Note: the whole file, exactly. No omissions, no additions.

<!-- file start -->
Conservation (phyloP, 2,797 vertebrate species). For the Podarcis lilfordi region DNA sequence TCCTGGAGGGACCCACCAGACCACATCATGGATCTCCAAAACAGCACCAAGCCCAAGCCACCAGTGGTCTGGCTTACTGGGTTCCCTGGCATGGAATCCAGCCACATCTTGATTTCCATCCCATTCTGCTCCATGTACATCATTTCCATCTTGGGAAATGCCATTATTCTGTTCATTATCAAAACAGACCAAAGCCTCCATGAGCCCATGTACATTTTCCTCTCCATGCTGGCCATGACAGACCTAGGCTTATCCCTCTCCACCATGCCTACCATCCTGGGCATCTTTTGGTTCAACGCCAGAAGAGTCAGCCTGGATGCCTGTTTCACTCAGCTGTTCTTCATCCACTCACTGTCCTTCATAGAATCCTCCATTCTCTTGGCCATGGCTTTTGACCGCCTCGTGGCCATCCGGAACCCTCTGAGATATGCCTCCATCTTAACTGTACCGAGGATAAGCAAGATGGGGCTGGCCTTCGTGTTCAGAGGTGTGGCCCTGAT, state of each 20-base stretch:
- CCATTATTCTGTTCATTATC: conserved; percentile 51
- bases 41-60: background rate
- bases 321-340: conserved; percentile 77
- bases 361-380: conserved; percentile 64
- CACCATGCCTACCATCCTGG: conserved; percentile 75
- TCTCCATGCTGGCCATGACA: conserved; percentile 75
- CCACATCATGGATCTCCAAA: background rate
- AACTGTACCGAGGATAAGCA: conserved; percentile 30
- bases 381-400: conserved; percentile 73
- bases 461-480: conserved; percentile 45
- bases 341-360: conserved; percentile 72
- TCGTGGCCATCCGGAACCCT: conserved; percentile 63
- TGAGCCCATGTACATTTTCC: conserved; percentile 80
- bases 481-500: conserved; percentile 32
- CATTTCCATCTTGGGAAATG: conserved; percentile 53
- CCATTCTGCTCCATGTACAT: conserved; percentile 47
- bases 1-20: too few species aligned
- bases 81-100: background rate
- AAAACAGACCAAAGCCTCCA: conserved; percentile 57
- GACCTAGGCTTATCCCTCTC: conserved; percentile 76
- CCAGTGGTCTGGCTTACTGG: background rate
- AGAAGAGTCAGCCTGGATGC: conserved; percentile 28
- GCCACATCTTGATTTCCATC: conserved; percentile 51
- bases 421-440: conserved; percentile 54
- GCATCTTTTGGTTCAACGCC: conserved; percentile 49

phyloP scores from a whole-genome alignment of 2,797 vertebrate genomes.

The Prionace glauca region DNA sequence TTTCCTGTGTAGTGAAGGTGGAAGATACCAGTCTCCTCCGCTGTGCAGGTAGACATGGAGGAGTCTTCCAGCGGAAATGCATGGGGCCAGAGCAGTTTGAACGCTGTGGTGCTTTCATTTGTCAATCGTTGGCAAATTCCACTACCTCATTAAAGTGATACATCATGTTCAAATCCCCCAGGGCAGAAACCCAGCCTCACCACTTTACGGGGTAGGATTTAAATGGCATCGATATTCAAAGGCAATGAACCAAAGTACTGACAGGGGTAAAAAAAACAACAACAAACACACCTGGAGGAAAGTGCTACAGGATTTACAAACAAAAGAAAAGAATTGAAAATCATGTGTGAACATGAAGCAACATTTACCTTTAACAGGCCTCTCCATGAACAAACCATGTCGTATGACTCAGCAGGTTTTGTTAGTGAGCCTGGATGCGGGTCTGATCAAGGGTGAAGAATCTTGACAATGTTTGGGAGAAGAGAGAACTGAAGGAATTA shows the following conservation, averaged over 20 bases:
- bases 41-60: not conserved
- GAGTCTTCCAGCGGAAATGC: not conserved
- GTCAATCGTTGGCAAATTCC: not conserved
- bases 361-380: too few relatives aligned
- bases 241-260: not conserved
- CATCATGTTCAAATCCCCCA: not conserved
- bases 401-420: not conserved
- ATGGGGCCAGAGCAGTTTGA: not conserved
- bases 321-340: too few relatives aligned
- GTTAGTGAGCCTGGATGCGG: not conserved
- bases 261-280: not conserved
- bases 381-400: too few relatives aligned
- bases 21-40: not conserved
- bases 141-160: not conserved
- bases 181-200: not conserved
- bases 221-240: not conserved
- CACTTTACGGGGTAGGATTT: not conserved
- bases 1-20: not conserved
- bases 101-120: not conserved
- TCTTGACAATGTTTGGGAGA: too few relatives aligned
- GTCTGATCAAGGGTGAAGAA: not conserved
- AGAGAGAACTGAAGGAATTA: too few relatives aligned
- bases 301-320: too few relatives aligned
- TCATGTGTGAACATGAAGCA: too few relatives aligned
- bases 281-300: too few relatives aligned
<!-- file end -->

Conservation (phyloP, 2,797 vertebrate species). For the Podarcis lilfordi region DNA sequence TCCTGGAGGGACCCACCAGACCACATCATGGATCTCCAAAACAGCACCAAGCCCAAGCCACCAGTGGTCTGGCTTACTGGGTTCCCTGGCATGGAATCCAGCCACATCTTGATTTCCATCCCATTCTGCTCCATGTACATCATTTCCATCTTGGGAAATGCCATTATTCTGTTCATTATCAAAACAGACCAAAGCCTCCATGAGCCCATGTACATTTTCCTCTCCATGCTGGCCATGACAGACCTAGGCTTATCCCTCTCCACCATGCCTACCATCCTGGGCATCTTTTGGTTCAACGCCAGAAGAGTCAGCCTGGATGCCTGTTTCACTCAGCTGTTCTTCATCCACTCACTGTCCTTCATAGAATCCTCCATTCTCTTGGCCATGGCTTTTGACCGCCTCGTGGCCATCCGGAACCCTCTGAGATATGCCTCCATCTTAACTGTACCGAGGATAAGCAAGATGGGGCTGGCCTTCGTGTTCAGAGGTGTGGCCCTGAT, state of each 20-base stretch:
- CCATTATTCTGTTCATTATC: conserved; percentile 51
- bases 41-60: background rate
- bases 321-340: conserved; percentile 77
- bases 361-380: conserved; percentile 64
- CACCATGCCTACCATCCTGG: conserved; percentile 75
- TCTCCATGCTGGCCATGACA: conserved; percentile 75
- CCACATCATGGATCTCCAAA: background rate
- AACTGTACCGAGGATAAGCA: conserved; percentile 30
- bases 381-400: conserved; percentile 73
- bases 461-480: conserved; percentile 45
- bases 341-360: conserved; percentile 72
- TCGTGGCCATCCGGAACCCT: conserved; percentile 63
- TGAGCCCATGTACATTTTCC: conserved; percentile 80
- bases 481-500: conserved; percentile 32
- CATTTCCATCTTGGGAAATG: conserved; percentile 53
- CCATTCTGCTCCATGTACAT: conserved; percentile 47
- bases 1-20: too few species aligned
- bases 81-100: background rate
- AAAACAGACCAAAGCCTCCA: conserved; percentile 57
- GACCTAGGCTTATCCCTCTC: conserved; percentile 76
- CCAGTGGTCTGGCTTACTGG: background rate
- AGAAGAGTCAGCCTGGATGC: conserved; percentile 28
- GCCACATCTTGATTTCCATC: conserved; percentile 51
- bases 421-440: conserved; percentile 54
- GCATCTTTTGGTTCAACGCC: conserved; percentile 49

phyloP scores from a whole-genome alignment of 2,797 vertebrate genomes.

The Prionace glauca region DNA sequence TTTCCTGTGTAGTGAAGGTGGAAGATACCAGTCTCCTCCGCTGTGCAGGTAGACATGGAGGAGTCTTCCAGCGGAAATGCATGGGGCCAGAGCAGTTTGAACGCTGTGGTGCTTTCATTTGTCAATCGTTGGCAAATTCCACTACCTCATTAAAGTGATACATCATGTTCAAATCCCCCAGGGCAGAAACCCAGCCTCACCACTTTACGGGGTAGGATTTAAATGGCATCGATATTCAAAGGCAATGAACCAAAGTACTGACAGGGGTAAAAAAAACAACAACAAACACACCTGGAGGAAAGTGCTACAGGATTTACAAACAAAAGAAAAGAATTGAAAATCATGTGTGAACATGAAGCAACATTTACCTTTAACAGGCCTCTCCATGAACAAACCATGTCGTATGACTCAGCAGGTTTTGTTAGTGAGCCTGGATGCGGGTCTGATCAAGGGTGAAGAATCTTGACAATGTTTGGGAGAAGAGAGAACTGAAGGAATTA shows the following conservation, averaged over 20 bases:
- bases 41-60: not conserved
- GAGTCTTCCAGCGGAAATGC: not conserved
- GTCAATCGTTGGCAAATTCC: not conserved
- bases 361-380: too few relatives aligned
- bases 241-260: not conserved
- CATCATGTTCAAATCCCCCA: not conserved
- bases 401-420: not conserved
- ATGGGGCCAGAGCAGTTTGA: not conserved
- bases 321-340: too few relatives aligned
- GTTAGTGAGCCTGGATGCGG: not conserved
- bases 261-280: not conserved
- bases 381-400: too few relatives aligned
- bases 21-40: not conserved
- bases 141-160: not conserved
- bases 181-200: not conserved
- bases 221-240: not conserved
- CACTTTACGGGGTAGGATTT: not conserved
- bases 1-20: not conserved
- bases 101-120: not conserved
- TCTTGACAATGTTTGGGAGA: too few relatives aligned
- GTCTGATCAAGGGTGAAGAA: not conserved
- AGAGAGAACTGAAGGAATTA: too few relatives aligned
- bases 301-320: too few relatives aligned
- TCATGTGTGAACATGAAGCA: too few relatives aligned
- bases 281-300: too few relatives aligned